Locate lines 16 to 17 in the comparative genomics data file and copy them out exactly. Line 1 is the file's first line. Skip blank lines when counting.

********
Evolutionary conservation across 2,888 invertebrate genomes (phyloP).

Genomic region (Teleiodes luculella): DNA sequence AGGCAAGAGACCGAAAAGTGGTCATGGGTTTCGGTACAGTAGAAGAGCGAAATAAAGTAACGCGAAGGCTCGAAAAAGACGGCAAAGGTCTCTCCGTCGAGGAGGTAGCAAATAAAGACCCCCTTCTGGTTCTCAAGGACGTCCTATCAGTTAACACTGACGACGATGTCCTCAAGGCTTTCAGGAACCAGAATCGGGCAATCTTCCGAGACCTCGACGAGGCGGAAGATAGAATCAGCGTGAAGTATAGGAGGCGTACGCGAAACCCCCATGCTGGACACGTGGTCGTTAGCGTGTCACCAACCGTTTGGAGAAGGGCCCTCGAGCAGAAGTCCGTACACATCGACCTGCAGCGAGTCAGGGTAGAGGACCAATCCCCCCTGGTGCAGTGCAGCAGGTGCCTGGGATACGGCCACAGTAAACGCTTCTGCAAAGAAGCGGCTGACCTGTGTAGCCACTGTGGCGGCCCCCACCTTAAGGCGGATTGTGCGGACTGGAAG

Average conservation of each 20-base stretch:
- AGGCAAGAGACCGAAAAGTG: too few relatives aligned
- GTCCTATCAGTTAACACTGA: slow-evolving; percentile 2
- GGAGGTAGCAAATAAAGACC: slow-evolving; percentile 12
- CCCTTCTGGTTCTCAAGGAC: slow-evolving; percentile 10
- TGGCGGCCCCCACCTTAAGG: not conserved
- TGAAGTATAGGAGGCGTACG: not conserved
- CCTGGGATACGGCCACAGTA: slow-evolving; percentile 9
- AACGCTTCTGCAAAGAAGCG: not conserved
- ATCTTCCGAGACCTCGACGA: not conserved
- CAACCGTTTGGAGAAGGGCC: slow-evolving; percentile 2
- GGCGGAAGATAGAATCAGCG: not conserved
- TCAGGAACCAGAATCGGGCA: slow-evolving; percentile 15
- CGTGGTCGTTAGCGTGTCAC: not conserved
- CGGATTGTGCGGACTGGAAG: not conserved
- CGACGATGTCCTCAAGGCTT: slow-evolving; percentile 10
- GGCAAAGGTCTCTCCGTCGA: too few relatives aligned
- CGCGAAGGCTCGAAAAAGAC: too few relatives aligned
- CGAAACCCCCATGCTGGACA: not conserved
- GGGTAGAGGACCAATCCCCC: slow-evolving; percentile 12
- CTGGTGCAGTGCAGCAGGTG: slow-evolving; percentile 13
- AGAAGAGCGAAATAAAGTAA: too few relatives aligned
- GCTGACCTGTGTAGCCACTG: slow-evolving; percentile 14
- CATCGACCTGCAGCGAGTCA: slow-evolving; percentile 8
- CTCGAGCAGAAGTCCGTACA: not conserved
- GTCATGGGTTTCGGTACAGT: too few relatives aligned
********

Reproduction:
- CGTGGTCGTTAGCGTGTCAC: not conserved
- CGGATTGTGCGGACTGGAAG: not conserved